WASHINGTON — Wells Fargo & Co. will pay an $85 million civil penalty for misleading borrowers into taking out costly subprime loans and approving loans they were not eligible to receive, the Federal Reserve Board said Wednesday.

It is the largest penalty the central bank has ever issued against a bank holding company related to consumer-protection violations.

The agency's allegations against the San Francisco-based holding company include the claim that sales personnel at its subsidiary, Wells Fargo Financial, were "steering" borrowers who could have been eligible for prime interest rate loans into more expensive loans with higher subprime rates. Company employees also falsified borrowers' incomes so that they would qualify for loans that they otherwise would not have received, the Fed claims.

Personnel were allegedly encouraged to undertake such practices as a result of programs that included incentive pay and sales quotas. There were also inadequate controls in place to mitigate risk resulting from such of programs, according to the Board's notice.

In agreeing to the civil penalty, Wells Fargo admitted no wrongdoing, according to the Fed's notice.

This is the first enforcement action undertaken by a regulatory agency involving claims of such mortgage-related wrongdoing.

As part of its agreement with the Board, Wells will be required to identify cases in which its employees steered to expensive loans "prime-eligible borrowers with cash-out refinancing" and to offer them compensation.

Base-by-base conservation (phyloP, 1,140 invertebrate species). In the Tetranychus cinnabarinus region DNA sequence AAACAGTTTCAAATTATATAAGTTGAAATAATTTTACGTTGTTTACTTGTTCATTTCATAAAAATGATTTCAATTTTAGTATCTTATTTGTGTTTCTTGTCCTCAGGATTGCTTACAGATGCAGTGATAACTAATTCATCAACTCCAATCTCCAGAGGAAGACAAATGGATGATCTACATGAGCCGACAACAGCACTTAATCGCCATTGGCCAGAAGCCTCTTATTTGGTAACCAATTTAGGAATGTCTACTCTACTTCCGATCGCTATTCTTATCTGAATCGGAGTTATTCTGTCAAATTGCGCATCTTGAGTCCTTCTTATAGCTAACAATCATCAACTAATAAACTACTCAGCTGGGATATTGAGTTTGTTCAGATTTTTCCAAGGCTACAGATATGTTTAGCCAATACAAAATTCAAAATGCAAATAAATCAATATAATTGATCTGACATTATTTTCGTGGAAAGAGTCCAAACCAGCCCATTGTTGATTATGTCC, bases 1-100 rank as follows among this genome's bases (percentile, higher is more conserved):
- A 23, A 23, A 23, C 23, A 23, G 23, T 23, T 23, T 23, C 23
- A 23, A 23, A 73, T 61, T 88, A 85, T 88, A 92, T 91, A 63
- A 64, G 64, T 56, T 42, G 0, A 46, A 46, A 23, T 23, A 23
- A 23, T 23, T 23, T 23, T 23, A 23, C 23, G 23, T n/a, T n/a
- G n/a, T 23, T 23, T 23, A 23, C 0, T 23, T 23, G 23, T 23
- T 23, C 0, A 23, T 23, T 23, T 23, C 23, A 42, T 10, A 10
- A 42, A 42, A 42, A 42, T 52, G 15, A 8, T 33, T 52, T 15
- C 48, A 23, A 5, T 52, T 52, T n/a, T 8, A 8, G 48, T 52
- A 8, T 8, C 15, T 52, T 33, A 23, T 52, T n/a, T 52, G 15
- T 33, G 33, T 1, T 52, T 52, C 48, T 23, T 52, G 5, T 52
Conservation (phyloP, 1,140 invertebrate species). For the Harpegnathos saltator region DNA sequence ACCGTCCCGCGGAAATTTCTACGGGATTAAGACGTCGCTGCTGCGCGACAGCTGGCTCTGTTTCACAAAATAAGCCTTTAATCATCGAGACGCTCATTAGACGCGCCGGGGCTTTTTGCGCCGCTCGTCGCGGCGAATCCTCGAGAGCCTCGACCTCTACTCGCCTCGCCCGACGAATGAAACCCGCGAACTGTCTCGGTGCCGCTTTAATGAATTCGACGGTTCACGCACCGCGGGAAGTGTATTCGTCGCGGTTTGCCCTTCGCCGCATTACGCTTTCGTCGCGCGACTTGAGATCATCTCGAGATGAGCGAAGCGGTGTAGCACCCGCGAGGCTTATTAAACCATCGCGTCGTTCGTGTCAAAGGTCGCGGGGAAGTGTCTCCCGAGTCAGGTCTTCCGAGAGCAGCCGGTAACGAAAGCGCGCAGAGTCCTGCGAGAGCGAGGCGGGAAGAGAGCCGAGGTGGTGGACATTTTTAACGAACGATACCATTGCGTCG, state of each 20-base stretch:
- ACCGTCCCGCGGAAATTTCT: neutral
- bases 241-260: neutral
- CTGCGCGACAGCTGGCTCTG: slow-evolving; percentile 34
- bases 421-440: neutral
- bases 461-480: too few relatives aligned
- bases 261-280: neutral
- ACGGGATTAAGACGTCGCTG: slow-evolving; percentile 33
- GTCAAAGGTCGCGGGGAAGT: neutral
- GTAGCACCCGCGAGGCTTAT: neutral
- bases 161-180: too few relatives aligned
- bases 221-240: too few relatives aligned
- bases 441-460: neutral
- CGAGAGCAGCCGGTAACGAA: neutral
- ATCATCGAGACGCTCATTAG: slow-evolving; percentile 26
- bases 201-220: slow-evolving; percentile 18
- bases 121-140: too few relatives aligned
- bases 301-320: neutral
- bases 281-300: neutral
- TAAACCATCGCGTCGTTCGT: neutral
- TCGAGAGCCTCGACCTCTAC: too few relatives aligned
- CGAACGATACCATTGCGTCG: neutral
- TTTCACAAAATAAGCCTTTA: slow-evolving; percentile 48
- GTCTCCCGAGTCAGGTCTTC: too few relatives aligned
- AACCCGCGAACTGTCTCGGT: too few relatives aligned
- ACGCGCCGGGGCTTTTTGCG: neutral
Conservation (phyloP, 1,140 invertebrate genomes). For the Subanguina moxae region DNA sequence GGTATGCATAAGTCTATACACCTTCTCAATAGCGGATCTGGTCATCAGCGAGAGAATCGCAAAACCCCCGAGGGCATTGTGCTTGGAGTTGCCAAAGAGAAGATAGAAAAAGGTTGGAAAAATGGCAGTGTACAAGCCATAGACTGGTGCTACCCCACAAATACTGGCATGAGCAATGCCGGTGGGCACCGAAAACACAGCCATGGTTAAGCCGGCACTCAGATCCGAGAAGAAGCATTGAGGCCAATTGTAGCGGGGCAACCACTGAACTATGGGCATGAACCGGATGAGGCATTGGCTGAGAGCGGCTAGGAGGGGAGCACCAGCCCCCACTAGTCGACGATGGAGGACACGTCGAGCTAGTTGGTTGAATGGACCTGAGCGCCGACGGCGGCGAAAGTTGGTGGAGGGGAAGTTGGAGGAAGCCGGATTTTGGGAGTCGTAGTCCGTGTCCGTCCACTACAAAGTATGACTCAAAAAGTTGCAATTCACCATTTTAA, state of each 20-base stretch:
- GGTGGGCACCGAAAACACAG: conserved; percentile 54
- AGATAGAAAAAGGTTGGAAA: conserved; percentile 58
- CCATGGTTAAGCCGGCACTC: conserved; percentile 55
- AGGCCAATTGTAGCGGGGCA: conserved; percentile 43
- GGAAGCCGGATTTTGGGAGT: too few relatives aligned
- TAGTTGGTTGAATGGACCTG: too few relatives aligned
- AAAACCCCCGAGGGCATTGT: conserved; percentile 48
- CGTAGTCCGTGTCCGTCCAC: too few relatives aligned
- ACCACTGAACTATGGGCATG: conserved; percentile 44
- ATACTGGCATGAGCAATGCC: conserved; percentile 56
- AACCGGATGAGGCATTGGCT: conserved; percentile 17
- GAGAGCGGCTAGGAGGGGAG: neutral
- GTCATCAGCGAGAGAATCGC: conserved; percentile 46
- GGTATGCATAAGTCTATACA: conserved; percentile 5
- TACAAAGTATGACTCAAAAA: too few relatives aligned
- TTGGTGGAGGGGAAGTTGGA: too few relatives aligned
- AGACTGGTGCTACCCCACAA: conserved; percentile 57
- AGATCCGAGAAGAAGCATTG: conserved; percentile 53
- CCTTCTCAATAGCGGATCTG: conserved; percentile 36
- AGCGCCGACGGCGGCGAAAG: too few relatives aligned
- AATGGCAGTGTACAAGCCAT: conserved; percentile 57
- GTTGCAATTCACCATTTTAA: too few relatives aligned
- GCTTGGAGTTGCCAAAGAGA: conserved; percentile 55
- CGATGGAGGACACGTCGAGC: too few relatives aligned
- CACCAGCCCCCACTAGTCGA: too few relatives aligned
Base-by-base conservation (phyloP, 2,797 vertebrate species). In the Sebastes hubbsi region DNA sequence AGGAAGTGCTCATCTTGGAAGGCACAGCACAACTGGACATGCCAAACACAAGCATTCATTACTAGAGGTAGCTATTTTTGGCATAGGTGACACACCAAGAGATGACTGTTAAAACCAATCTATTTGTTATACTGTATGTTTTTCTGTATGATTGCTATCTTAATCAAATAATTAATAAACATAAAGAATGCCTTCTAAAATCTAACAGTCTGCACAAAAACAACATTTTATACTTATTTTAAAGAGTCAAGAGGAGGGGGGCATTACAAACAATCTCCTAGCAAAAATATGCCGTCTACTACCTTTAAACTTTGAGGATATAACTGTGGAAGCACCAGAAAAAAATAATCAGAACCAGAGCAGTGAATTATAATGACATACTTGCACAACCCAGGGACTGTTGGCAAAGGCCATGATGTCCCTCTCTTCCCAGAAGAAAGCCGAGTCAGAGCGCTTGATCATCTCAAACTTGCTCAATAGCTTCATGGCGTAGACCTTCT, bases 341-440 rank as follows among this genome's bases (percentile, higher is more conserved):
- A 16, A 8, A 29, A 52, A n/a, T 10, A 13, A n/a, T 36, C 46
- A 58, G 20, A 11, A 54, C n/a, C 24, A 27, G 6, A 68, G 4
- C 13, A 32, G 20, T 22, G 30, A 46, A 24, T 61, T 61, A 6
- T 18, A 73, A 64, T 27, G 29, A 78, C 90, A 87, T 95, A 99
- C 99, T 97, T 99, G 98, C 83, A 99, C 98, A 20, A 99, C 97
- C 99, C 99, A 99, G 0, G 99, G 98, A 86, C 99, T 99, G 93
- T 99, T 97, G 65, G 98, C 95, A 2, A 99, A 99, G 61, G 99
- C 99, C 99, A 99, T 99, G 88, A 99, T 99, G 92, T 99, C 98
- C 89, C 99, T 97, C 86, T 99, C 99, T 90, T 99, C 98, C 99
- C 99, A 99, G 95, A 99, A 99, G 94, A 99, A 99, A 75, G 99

Such reimbursements will be extended to between 3,700 and more than 10,000 borrowers, the Board estimates. Each is likely to receive between $1,000 and $20,000, although final figures could come in higher or lower, the Fed said.

The amount borrowers receive will be based on a number of factors, such as the "difference between what they paid and what they should have paid in terms of origination points, interest payments, fees, and penalties," the Board's notice stated. The Fed must approve all compensation plans.

In screening for improper steering, Wells will be required to reevaluate the qualifications of all borrowers who took out subprime loans between January 2006 and June 2008.

Under the agreement, the company will also be required to set up a system whereby borrowers can show what their actual income was at the time their mortgages were originated to verify whether they would have qualified for lower-cost loans than those they received.

All borrowers who received cash-out refinancing loans between January 2004 and June 2008 at offices where there was evidence employees tampered with income information will be notified by Wells.

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